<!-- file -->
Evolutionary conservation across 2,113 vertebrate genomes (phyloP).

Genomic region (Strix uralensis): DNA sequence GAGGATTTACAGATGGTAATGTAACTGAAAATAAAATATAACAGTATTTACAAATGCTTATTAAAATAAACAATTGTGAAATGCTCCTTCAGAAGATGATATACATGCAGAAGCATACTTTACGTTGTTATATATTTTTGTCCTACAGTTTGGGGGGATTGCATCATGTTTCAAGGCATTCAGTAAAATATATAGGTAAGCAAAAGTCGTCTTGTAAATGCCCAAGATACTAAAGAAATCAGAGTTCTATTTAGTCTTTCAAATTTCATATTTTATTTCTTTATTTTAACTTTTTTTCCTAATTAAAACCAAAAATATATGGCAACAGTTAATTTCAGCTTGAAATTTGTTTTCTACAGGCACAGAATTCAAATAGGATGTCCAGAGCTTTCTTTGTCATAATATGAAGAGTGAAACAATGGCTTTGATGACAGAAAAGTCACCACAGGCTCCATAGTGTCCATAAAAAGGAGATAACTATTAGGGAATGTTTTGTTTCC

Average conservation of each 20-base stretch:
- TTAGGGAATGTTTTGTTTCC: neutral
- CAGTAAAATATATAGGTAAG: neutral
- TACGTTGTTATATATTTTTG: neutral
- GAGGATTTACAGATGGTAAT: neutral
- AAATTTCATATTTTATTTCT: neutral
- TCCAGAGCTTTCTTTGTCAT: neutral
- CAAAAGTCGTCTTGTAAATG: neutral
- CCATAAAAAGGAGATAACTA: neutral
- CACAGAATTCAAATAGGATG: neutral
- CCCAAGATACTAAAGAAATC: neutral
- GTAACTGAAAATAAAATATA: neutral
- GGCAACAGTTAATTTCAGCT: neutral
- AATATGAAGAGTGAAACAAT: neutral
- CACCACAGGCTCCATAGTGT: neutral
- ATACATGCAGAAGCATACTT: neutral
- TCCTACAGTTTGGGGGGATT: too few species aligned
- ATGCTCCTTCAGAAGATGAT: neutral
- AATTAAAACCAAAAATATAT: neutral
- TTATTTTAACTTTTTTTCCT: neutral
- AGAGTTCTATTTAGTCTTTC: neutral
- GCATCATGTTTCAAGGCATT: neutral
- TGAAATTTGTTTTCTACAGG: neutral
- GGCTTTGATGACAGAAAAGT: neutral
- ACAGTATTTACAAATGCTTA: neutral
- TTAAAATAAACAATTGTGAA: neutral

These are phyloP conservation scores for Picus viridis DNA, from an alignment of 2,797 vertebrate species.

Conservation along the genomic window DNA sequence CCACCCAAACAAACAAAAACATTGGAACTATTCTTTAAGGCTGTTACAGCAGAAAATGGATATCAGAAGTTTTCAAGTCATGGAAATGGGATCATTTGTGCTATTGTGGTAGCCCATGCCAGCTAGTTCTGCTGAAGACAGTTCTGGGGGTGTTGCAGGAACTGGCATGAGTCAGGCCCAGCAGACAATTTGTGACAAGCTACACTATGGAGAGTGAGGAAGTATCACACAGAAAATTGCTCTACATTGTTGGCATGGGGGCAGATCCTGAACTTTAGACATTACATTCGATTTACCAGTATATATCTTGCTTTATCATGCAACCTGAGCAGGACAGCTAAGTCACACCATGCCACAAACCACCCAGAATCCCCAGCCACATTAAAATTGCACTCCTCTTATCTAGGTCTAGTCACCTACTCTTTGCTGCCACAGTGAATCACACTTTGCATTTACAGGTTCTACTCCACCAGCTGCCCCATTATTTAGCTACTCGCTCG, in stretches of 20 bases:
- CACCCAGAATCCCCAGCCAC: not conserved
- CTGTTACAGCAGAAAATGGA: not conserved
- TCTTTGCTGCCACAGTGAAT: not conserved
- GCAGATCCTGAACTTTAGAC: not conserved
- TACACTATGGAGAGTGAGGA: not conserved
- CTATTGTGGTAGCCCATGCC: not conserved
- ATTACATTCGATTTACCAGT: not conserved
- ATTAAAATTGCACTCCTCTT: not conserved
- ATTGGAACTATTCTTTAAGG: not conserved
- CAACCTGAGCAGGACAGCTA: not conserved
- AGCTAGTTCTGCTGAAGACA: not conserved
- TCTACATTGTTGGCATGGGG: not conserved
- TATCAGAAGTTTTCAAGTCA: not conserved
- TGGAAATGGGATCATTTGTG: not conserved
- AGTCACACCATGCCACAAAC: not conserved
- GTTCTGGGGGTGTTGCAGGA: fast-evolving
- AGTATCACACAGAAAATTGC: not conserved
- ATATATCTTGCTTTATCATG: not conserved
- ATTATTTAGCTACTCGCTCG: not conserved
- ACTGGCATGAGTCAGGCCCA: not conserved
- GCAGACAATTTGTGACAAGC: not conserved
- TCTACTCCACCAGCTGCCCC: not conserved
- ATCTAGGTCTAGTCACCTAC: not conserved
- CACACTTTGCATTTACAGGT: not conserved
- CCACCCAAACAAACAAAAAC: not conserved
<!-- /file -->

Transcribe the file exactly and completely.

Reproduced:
Evolutionary conservation across 2,113 vertebrate genomes (phyloP).

Genomic region (Strix uralensis): DNA sequence GAGGATTTACAGATGGTAATGTAACTGAAAATAAAATATAACAGTATTTACAAATGCTTATTAAAATAAACAATTGTGAAATGCTCCTTCAGAAGATGATATACATGCAGAAGCATACTTTACGTTGTTATATATTTTTGTCCTACAGTTTGGGGGGATTGCATCATGTTTCAAGGCATTCAGTAAAATATATAGGTAAGCAAAAGTCGTCTTGTAAATGCCCAAGATACTAAAGAAATCAGAGTTCTATTTAGTCTTTCAAATTTCATATTTTATTTCTTTATTTTAACTTTTTTTCCTAATTAAAACCAAAAATATATGGCAACAGTTAATTTCAGCTTGAAATTTGTTTTCTACAGGCACAGAATTCAAATAGGATGTCCAGAGCTTTCTTTGTCATAATATGAAGAGTGAAACAATGGCTTTGATGACAGAAAAGTCACCACAGGCTCCATAGTGTCCATAAAAAGGAGATAACTATTAGGGAATGTTTTGTTTCC

Average conservation of each 20-base stretch:
- TTAGGGAATGTTTTGTTTCC: neutral
- CAGTAAAATATATAGGTAAG: neutral
- TACGTTGTTATATATTTTTG: neutral
- GAGGATTTACAGATGGTAAT: neutral
- AAATTTCATATTTTATTTCT: neutral
- TCCAGAGCTTTCTTTGTCAT: neutral
- CAAAAGTCGTCTTGTAAATG: neutral
- CCATAAAAAGGAGATAACTA: neutral
- CACAGAATTCAAATAGGATG: neutral
- CCCAAGATACTAAAGAAATC: neutral
- GTAACTGAAAATAAAATATA: neutral
- GGCAACAGTTAATTTCAGCT: neutral
- AATATGAAGAGTGAAACAAT: neutral
- CACCACAGGCTCCATAGTGT: neutral
- ATACATGCAGAAGCATACTT: neutral
- TCCTACAGTTTGGGGGGATT: too few species aligned
- ATGCTCCTTCAGAAGATGAT: neutral
- AATTAAAACCAAAAATATAT: neutral
- TTATTTTAACTTTTTTTCCT: neutral
- AGAGTTCTATTTAGTCTTTC: neutral
- GCATCATGTTTCAAGGCATT: neutral
- TGAAATTTGTTTTCTACAGG: neutral
- GGCTTTGATGACAGAAAAGT: neutral
- ACAGTATTTACAAATGCTTA: neutral
- TTAAAATAAACAATTGTGAA: neutral

These are phyloP conservation scores for Picus viridis DNA, from an alignment of 2,797 vertebrate species.

Conservation along the genomic window DNA sequence CCACCCAAACAAACAAAAACATTGGAACTATTCTTTAAGGCTGTTACAGCAGAAAATGGATATCAGAAGTTTTCAAGTCATGGAAATGGGATCATTTGTGCTATTGTGGTAGCCCATGCCAGCTAGTTCTGCTGAAGACAGTTCTGGGGGTGTTGCAGGAACTGGCATGAGTCAGGCCCAGCAGACAATTTGTGACAAGCTACACTATGGAGAGTGAGGAAGTATCACACAGAAAATTGCTCTACATTGTTGGCATGGGGGCAGATCCTGAACTTTAGACATTACATTCGATTTACCAGTATATATCTTGCTTTATCATGCAACCTGAGCAGGACAGCTAAGTCACACCATGCCACAAACCACCCAGAATCCCCAGCCACATTAAAATTGCACTCCTCTTATCTAGGTCTAGTCACCTACTCTTTGCTGCCACAGTGAATCACACTTTGCATTTACAGGTTCTACTCCACCAGCTGCCCCATTATTTAGCTACTCGCTCG, in stretches of 20 bases:
- CACCCAGAATCCCCAGCCAC: not conserved
- CTGTTACAGCAGAAAATGGA: not conserved
- TCTTTGCTGCCACAGTGAAT: not conserved
- GCAGATCCTGAACTTTAGAC: not conserved
- TACACTATGGAGAGTGAGGA: not conserved
- CTATTGTGGTAGCCCATGCC: not conserved
- ATTACATTCGATTTACCAGT: not conserved
- ATTAAAATTGCACTCCTCTT: not conserved
- ATTGGAACTATTCTTTAAGG: not conserved
- CAACCTGAGCAGGACAGCTA: not conserved
- AGCTAGTTCTGCTGAAGACA: not conserved
- TCTACATTGTTGGCATGGGG: not conserved
- TATCAGAAGTTTTCAAGTCA: not conserved
- TGGAAATGGGATCATTTGTG: not conserved
- AGTCACACCATGCCACAAAC: not conserved
- GTTCTGGGGGTGTTGCAGGA: fast-evolving
- AGTATCACACAGAAAATTGC: not conserved
- ATATATCTTGCTTTATCATG: not conserved
- ATTATTTAGCTACTCGCTCG: not conserved
- ACTGGCATGAGTCAGGCCCA: not conserved
- GCAGACAATTTGTGACAAGC: not conserved
- TCTACTCCACCAGCTGCCCC: not conserved
- ATCTAGGTCTAGTCACCTAC: not conserved
- CACACTTTGCATTTACAGGT: not conserved
- CCACCCAAACAAACAAAAAC: not conserved